Allen's lambda syntax proposal

Jeff Watkins watkins at apple.com
Tue Dec 2 10:13:56 PST 2008


On 1 Dec, 2008, at 10:18 PM, Peter Michaux wrote:

> One problem is if the argument list needs to take two lambdas, then
> where would the second lambda go? One inside the arguments list and
> one after? Why is one lambda more important or deserving of a special
> place compared with the other lambda?

I've been writing JS a long time and I don't frequently find myself  
wanting to pass more than one function/lambda to another function. On  
the (very) rare occasion when I do, I suspect I'm not calling a  
control-structure-like function. Then I'd be comfortable passing two  
lambdas as arguments.

Since the goal seems to be allowing control structures like Smalltalk  
(yay!), how about specifying that one lambda that follows a function  
invocation is passed as the final argument to the invocation. You can  
write the invocation:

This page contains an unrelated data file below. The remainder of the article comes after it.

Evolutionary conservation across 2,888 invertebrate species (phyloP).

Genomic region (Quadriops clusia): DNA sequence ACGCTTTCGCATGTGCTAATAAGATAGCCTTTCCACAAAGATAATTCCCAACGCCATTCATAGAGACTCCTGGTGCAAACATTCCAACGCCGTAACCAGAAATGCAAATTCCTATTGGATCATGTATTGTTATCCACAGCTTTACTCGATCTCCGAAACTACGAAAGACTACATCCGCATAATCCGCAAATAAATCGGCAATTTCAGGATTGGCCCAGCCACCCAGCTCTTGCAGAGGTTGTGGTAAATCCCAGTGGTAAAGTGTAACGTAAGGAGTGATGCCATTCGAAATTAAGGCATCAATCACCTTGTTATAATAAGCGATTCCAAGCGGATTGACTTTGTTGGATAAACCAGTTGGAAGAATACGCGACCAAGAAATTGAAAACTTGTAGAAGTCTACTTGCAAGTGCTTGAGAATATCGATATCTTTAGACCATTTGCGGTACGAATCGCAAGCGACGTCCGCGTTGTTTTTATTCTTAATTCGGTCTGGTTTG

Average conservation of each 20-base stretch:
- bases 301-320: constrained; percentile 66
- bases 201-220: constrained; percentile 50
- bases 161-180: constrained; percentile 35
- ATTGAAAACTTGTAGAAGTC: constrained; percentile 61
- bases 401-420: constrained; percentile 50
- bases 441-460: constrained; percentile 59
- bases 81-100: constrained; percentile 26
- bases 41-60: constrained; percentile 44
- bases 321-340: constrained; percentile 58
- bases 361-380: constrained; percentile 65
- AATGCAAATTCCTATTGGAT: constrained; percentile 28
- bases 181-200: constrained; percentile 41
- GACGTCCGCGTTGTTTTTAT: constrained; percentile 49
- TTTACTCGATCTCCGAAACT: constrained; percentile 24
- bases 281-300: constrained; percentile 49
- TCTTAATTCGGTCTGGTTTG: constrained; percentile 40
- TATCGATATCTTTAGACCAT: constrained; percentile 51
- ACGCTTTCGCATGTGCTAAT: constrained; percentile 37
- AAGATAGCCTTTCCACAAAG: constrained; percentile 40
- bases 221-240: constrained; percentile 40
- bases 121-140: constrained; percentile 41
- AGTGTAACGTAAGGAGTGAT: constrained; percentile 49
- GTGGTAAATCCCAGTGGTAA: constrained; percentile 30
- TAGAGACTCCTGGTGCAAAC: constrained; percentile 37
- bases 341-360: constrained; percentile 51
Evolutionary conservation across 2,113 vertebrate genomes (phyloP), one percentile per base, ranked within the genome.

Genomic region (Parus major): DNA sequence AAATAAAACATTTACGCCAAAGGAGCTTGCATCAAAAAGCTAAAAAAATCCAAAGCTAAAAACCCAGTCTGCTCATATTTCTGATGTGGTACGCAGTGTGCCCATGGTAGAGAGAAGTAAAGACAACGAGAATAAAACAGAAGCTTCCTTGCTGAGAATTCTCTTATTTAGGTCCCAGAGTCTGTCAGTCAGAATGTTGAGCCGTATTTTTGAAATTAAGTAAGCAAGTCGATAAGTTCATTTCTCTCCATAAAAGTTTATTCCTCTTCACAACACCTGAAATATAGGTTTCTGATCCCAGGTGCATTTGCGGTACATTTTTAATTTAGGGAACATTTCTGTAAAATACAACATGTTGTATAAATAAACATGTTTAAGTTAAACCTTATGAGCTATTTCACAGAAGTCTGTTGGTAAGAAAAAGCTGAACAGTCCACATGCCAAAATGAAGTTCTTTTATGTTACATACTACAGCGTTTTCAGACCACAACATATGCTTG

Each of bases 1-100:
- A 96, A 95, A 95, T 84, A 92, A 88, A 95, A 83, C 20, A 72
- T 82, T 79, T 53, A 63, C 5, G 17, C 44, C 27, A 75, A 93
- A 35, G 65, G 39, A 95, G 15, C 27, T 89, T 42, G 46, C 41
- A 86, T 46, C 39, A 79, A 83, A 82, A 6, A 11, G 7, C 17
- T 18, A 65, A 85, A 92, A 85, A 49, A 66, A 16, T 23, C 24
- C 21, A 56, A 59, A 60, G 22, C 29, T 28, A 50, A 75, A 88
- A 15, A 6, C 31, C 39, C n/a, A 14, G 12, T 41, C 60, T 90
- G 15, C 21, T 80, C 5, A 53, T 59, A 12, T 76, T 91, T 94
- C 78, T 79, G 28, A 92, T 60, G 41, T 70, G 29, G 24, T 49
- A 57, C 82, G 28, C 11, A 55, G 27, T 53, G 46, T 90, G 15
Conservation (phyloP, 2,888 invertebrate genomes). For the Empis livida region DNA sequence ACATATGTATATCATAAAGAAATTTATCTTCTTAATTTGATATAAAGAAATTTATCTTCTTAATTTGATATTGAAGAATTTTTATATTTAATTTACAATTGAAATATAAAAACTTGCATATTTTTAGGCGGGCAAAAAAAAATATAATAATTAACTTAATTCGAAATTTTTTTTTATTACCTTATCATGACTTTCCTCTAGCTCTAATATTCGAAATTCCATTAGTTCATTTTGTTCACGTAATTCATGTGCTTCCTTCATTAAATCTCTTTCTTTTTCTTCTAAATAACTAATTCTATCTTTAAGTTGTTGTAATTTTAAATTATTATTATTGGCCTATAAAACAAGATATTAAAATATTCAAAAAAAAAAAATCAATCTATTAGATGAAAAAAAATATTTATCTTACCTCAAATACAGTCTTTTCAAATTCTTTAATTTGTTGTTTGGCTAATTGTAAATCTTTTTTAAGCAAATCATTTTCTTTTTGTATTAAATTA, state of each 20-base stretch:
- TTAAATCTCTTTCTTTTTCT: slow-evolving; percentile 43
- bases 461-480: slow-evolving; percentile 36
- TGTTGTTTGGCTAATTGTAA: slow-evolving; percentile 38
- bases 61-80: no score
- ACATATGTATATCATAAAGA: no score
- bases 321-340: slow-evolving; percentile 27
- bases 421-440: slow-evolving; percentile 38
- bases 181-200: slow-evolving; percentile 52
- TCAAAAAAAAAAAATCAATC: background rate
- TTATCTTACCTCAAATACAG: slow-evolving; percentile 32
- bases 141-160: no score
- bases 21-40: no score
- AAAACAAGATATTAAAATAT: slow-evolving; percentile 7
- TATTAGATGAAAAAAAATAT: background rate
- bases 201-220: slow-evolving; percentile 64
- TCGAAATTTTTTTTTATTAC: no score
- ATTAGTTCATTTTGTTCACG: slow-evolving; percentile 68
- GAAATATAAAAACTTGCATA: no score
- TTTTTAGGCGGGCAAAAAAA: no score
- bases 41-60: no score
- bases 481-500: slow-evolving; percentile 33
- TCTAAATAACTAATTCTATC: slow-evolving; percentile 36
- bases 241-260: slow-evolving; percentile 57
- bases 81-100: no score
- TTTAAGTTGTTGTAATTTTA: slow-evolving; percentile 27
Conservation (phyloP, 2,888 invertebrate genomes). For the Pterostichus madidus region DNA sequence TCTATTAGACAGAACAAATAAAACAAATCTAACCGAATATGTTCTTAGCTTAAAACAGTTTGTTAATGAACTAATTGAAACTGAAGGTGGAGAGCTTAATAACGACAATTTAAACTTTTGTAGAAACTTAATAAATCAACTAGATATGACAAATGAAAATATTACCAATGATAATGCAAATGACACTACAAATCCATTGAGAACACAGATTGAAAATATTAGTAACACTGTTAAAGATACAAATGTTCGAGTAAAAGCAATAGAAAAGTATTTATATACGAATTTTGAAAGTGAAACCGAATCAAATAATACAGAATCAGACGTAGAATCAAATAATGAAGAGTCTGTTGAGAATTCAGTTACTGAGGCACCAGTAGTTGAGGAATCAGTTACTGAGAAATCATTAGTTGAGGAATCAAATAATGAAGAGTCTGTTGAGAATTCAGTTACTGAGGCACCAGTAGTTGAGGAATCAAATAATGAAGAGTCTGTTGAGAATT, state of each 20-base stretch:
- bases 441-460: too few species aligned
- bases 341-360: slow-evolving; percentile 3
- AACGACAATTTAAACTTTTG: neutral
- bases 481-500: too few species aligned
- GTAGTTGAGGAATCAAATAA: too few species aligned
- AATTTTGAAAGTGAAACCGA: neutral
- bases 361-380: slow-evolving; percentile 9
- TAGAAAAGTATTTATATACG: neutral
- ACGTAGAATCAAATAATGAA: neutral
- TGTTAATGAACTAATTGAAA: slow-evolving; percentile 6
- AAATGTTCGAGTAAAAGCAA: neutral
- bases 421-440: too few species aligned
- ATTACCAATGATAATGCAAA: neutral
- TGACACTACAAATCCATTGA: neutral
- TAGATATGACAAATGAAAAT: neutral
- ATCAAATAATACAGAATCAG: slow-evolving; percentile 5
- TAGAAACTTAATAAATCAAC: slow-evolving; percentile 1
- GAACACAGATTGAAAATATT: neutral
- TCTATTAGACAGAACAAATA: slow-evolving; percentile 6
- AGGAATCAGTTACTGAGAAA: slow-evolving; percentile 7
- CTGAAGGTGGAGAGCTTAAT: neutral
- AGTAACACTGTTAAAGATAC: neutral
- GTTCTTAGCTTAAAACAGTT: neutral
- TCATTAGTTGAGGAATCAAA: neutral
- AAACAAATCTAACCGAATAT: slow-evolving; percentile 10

withNode(node, {|n| ... })

and I'll write it as:

withNode(node)
{ |n|
	...
}

> Some API designers won't like the trailing lambda syntax and some
> will. Then we end up with inconsistent APIs.

I think if lambdas can be specified outside the parameter list, API  
designers will feel pressure from those who use their APIs to adopt  
the trailing lambda style. This would only be a significant issue when  
the API is expecting a single lambda.

And regarding using the full term lambda in the syntax, I think I'm  
not alone that I'd have a hard time adopting lambdas over functions  
without a significant improvement in syntax -- and changing the name  
from function to lambda isn't significant. Especially considering that  
the initial implementations of lambdas might not hold a significant  
performance improvement over functions.

Of course, it would also be super cool if I could write something like:

{ |n|

	hide: function()
	{
	    n.style.display='none';
	},
	
	show: function()
	{
	    n.style.display='';
	},
	
	etc...
}

Of course if I didn't have to pay the cost of instantiating a new  
function for every object instance, that would make something like  
this worthwhile.

Jeff

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